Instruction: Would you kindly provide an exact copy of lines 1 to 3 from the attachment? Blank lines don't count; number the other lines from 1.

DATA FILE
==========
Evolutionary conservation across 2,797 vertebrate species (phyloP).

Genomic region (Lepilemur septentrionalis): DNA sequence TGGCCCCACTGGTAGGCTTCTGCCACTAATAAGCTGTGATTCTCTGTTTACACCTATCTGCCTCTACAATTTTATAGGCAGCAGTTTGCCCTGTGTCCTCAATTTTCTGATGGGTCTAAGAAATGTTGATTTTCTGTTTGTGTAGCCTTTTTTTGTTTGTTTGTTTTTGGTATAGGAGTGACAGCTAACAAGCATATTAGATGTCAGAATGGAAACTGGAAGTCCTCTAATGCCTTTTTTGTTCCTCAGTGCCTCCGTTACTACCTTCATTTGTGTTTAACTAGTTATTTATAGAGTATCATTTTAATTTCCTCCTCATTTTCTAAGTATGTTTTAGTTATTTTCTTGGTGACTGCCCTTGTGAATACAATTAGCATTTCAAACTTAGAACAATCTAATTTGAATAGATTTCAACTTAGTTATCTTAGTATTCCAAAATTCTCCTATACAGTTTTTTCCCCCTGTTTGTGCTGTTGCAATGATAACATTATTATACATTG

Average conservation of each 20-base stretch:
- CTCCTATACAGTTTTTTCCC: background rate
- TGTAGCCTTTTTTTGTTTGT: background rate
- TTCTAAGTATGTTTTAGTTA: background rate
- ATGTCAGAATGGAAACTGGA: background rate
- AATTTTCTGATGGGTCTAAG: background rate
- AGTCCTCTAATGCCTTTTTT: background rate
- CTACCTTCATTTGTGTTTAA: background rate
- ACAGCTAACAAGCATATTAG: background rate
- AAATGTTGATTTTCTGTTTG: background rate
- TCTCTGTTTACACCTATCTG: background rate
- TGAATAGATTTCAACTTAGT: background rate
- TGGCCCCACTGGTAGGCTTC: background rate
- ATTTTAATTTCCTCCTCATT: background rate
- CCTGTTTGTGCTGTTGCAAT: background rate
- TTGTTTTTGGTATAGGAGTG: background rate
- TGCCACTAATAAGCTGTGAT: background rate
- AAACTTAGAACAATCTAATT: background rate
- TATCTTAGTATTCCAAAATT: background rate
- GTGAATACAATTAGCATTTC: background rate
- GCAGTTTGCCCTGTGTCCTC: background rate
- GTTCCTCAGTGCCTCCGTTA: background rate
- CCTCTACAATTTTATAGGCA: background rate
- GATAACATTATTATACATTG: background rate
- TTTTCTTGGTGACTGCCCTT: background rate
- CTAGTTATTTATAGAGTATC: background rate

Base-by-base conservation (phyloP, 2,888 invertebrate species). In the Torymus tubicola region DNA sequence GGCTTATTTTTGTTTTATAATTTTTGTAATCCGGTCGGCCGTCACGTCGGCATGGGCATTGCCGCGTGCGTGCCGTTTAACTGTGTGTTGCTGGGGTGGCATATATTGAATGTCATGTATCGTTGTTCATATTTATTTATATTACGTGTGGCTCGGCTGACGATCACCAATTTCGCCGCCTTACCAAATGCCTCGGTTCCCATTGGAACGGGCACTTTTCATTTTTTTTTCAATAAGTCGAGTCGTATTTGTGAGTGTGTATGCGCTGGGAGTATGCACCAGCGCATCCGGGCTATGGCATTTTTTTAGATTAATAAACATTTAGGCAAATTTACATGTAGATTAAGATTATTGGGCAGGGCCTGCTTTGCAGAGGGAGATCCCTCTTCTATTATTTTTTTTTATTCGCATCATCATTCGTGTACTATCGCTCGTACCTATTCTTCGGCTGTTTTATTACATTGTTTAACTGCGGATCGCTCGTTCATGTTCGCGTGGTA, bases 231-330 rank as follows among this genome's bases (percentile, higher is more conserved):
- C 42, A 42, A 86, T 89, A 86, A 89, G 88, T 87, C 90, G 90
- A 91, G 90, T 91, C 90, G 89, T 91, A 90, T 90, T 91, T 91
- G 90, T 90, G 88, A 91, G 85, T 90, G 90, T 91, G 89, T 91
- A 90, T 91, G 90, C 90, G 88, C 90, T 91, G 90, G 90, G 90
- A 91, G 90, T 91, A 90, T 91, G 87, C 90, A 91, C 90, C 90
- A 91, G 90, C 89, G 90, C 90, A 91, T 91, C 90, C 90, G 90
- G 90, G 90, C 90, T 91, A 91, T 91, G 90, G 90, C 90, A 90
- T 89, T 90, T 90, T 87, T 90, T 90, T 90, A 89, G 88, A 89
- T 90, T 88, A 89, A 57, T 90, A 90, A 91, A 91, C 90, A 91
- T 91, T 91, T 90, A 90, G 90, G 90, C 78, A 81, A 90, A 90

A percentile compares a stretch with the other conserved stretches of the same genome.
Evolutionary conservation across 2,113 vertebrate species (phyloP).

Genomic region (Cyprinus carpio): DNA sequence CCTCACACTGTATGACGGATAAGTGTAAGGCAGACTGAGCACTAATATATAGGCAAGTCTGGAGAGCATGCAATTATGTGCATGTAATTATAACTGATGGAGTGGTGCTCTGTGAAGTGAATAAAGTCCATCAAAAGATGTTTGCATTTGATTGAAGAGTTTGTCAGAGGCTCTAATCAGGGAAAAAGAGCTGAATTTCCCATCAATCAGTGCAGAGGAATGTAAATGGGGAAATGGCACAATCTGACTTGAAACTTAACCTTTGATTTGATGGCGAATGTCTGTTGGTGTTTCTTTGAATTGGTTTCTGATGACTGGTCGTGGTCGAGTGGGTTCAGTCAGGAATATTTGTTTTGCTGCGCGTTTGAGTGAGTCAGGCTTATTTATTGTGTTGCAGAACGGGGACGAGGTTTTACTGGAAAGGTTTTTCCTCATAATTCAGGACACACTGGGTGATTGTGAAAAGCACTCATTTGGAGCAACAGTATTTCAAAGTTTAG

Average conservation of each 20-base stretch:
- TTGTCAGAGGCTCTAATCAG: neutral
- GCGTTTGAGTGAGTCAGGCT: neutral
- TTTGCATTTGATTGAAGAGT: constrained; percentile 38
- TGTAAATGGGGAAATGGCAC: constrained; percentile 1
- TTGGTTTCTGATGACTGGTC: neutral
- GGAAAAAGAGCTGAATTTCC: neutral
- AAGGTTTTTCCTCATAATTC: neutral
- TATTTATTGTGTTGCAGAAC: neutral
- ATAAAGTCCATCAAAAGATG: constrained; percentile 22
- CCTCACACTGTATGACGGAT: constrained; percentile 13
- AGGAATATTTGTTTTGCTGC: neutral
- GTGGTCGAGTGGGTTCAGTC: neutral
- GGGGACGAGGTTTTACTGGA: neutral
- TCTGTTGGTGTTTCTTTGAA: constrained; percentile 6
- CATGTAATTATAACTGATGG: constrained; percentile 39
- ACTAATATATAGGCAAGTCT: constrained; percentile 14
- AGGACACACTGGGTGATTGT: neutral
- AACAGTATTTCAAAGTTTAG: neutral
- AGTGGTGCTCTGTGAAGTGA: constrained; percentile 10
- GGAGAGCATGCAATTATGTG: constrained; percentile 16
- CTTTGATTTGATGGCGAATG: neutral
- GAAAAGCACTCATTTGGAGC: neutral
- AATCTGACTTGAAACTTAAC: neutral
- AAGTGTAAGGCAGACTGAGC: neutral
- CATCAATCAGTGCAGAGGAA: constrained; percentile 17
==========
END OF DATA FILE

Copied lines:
Evolutionary conservation across 2,797 vertebrate species (phyloP).

Genomic region (Lepilemur septentrionalis): DNA sequence TGGCCCCACTGGTAGGCTTCTGCCACTAATAAGCTGTGATTCTCTGTTTACACCTATCTGCCTCTACAATTTTATAGGCAGCAGTTTGCCCTGTGTCCTCAATTTTCTGATGGGTCTAAGAAATGTTGATTTTCTGTTTGTGTAGCCTTTTTTTGTTTGTTTGTTTTTGGTATAGGAGTGACAGCTAACAAGCATATTAGATGTCAGAATGGAAACTGGAAGTCCTCTAATGCCTTTTTTGTTCCTCAGTGCCTCCGTTACTACCTTCATTTGTGTTTAACTAGTTATTTATAGAGTATCATTTTAATTTCCTCCTCATTTTCTAAGTATGTTTTAGTTATTTTCTTGGTGACTGCCCTTGTGAATACAATTAGCATTTCAAACTTAGAACAATCTAATTTGAATAGATTTCAACTTAGTTATCTTAGTATTCCAAAATTCTCCTATACAGTTTTTTCCCCCTGTTTGTGCTGTTGCAATGATAACATTATTATACATTG

Average conservation of each 20-base stretch: